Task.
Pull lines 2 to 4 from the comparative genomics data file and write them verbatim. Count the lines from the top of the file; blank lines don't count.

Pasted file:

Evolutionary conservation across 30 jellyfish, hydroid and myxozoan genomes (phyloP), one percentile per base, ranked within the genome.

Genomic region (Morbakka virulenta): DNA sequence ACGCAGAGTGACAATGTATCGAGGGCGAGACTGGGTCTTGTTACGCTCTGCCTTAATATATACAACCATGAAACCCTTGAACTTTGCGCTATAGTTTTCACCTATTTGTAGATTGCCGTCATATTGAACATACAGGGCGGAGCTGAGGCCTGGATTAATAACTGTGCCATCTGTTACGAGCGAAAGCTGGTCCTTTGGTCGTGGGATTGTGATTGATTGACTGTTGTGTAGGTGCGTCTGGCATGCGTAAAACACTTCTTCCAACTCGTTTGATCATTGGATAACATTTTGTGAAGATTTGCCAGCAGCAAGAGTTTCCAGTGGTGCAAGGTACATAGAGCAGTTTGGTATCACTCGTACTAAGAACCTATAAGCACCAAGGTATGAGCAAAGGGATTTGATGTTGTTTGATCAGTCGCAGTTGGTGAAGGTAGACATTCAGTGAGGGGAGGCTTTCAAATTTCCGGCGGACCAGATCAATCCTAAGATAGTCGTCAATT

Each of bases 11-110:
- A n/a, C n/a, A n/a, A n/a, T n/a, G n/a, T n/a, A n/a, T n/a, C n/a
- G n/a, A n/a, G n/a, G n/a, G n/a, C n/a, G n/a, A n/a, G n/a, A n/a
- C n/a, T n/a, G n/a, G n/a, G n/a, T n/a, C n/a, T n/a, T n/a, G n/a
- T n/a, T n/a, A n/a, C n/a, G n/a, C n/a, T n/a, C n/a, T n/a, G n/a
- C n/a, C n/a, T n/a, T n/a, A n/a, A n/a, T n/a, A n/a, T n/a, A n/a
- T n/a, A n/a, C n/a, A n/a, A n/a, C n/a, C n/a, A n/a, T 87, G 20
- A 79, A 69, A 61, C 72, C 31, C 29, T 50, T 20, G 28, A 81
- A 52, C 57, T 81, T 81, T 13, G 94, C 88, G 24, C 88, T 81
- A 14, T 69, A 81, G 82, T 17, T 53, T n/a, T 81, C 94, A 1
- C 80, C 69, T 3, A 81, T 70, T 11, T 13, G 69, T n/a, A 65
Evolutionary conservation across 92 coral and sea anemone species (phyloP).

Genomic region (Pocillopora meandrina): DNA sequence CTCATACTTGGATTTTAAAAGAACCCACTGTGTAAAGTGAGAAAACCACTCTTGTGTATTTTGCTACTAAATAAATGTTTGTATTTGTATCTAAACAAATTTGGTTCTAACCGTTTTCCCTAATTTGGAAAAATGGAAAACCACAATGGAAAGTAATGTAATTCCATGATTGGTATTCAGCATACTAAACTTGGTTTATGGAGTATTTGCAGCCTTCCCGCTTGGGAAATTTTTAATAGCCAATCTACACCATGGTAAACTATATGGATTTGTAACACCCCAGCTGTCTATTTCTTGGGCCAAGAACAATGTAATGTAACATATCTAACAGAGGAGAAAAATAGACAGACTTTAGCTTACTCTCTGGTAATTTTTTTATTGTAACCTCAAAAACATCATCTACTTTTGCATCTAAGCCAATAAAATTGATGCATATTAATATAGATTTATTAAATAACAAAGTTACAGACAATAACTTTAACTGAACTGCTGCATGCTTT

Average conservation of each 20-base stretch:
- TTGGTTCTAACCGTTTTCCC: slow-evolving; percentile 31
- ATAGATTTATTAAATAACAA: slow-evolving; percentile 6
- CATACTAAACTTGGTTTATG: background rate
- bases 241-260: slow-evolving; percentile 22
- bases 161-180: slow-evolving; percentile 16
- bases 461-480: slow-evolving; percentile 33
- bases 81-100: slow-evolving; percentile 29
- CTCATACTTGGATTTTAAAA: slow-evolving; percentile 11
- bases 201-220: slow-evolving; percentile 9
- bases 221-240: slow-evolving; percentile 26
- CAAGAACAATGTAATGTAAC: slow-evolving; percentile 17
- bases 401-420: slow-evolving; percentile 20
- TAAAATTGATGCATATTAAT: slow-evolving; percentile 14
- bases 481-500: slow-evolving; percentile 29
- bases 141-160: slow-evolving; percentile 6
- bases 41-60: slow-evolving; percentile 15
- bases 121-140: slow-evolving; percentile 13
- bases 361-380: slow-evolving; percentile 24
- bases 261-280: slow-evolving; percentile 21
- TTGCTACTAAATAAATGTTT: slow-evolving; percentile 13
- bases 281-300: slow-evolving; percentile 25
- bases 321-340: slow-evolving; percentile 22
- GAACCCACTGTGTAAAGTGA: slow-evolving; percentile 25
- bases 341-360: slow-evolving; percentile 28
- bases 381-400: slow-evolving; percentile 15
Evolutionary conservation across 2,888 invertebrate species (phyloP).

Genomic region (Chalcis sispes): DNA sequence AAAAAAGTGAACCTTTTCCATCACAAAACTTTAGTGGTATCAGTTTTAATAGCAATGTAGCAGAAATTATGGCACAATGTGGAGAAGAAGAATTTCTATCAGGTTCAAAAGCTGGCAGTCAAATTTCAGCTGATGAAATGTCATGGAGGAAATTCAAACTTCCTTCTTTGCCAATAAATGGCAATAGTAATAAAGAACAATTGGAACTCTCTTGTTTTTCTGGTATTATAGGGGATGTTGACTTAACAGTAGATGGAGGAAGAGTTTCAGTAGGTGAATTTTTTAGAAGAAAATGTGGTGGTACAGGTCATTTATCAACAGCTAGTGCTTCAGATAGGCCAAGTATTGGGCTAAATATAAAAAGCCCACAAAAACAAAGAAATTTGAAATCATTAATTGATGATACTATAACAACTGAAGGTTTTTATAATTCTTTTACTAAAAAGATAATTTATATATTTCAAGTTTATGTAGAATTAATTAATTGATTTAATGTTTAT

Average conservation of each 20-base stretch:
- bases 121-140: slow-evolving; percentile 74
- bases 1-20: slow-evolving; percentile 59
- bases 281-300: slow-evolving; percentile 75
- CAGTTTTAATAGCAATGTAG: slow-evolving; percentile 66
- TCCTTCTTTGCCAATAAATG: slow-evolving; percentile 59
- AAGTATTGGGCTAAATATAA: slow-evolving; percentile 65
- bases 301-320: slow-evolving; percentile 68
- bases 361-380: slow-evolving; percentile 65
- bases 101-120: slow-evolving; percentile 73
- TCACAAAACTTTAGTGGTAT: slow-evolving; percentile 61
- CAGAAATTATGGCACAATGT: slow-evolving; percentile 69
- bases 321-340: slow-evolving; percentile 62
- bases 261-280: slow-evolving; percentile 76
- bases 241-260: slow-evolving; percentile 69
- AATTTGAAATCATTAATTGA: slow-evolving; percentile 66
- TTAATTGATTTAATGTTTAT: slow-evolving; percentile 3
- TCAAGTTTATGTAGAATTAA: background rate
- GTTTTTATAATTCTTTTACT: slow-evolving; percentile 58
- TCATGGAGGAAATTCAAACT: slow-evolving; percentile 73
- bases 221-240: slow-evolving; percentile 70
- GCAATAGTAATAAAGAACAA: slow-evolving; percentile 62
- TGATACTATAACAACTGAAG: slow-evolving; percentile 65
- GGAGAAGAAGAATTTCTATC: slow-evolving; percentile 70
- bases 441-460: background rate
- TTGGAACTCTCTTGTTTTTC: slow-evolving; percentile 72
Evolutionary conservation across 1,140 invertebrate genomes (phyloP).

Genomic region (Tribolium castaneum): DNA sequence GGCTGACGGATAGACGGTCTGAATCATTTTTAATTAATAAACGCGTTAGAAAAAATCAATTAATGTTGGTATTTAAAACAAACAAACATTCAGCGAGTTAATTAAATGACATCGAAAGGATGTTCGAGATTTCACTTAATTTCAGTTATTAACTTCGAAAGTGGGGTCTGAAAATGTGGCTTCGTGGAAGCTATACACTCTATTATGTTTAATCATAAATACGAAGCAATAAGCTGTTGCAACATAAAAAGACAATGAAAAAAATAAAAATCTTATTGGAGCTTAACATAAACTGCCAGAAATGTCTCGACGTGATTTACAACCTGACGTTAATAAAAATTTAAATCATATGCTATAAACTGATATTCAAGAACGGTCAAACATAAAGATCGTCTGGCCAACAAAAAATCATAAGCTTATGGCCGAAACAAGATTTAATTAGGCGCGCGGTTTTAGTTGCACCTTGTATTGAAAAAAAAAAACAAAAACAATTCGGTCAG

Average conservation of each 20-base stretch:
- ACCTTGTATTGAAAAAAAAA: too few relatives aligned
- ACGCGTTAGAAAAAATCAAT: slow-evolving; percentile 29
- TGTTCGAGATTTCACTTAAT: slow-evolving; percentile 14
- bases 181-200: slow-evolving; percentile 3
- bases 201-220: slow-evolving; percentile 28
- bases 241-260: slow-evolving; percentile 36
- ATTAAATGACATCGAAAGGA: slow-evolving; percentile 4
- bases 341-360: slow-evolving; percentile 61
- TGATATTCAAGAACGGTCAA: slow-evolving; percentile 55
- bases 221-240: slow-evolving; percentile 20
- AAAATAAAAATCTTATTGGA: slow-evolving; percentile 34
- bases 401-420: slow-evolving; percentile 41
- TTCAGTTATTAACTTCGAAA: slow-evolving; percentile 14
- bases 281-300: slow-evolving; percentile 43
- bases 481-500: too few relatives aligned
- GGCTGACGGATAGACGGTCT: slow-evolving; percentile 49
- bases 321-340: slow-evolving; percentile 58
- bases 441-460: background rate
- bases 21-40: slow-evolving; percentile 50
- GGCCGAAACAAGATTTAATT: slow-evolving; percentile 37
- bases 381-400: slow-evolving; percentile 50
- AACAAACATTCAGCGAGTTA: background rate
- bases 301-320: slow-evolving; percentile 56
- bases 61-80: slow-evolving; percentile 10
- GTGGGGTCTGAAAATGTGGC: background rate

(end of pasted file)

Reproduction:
Genomic region (Morbakka virulenta): DNA sequence ACGCAGAGTGACAATGTATCGAGGGCGAGACTGGGTCTTGTTACGCTCTGCCTTAATATATACAACCATGAAACCCTTGAACTTTGCGCTATAGTTTTCACCTATTTGTAGATTGCCGTCATATTGAACATACAGGGCGGAGCTGAGGCCTGGATTAATAACTGTGCCATCTGTTACGAGCGAAAGCTGGTCCTTTGGTCGTGGGATTGTGATTGATTGACTGTTGTGTAGGTGCGTCTGGCATGCGTAAAACACTTCTTCCAACTCGTTTGATCATTGGATAACATTTTGTGAAGATTTGCCAGCAGCAAGAGTTTCCAGTGGTGCAAGGTACATAGAGCAGTTTGGTATCACTCGTACTAAGAACCTATAAGCACCAAGGTATGAGCAAAGGGATTTGATGTTGTTTGATCAGTCGCAGTTGGTGAAGGTAGACATTCAGTGAGGGGAGGCTTTCAAATTTCCGGCGGACCAGATCAATCCTAAGATAGTCGTCAATT

Each of bases 11-110:
- A n/a, C n/a, A n/a, A n/a, T n/a, G n/a, T n/a, A n/a, T n/a, C n/a